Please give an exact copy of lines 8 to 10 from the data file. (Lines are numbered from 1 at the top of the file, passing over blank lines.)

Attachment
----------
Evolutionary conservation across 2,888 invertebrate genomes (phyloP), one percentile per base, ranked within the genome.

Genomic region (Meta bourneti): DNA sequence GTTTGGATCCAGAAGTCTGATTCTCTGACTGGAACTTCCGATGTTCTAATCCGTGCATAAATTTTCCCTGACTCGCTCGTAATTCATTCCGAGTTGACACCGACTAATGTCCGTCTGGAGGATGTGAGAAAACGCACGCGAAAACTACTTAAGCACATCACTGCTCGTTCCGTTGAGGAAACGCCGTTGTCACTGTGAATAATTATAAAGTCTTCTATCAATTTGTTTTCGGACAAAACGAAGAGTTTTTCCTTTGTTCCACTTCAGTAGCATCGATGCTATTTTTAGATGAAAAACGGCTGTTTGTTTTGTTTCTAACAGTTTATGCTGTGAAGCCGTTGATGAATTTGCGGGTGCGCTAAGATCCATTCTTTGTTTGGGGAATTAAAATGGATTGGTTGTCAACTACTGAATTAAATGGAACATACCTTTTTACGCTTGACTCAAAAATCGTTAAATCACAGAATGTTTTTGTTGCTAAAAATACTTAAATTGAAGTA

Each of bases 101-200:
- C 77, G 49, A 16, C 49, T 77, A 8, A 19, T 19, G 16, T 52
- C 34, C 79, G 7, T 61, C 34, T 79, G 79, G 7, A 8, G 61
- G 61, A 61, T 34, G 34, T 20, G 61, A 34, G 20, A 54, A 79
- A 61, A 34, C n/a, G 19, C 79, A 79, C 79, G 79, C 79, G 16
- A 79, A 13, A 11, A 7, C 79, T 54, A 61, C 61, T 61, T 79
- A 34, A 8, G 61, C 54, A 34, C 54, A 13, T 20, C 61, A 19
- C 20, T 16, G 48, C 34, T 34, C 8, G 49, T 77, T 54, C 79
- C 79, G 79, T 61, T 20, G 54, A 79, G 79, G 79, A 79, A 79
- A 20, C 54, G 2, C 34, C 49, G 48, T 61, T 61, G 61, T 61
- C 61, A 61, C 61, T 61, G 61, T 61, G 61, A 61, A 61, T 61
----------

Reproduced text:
- A 79, A 13, A 11, A 7, C 79, T 54, A 61, C 61, T 61, T 79
- A 34, A 8, G 61, C 54, A 34, C 54, A 13, T 20, C 61, A 19
- C 20, T 16, G 48, C 34, T 34, C 8, G 49, T 77, T 54, C 79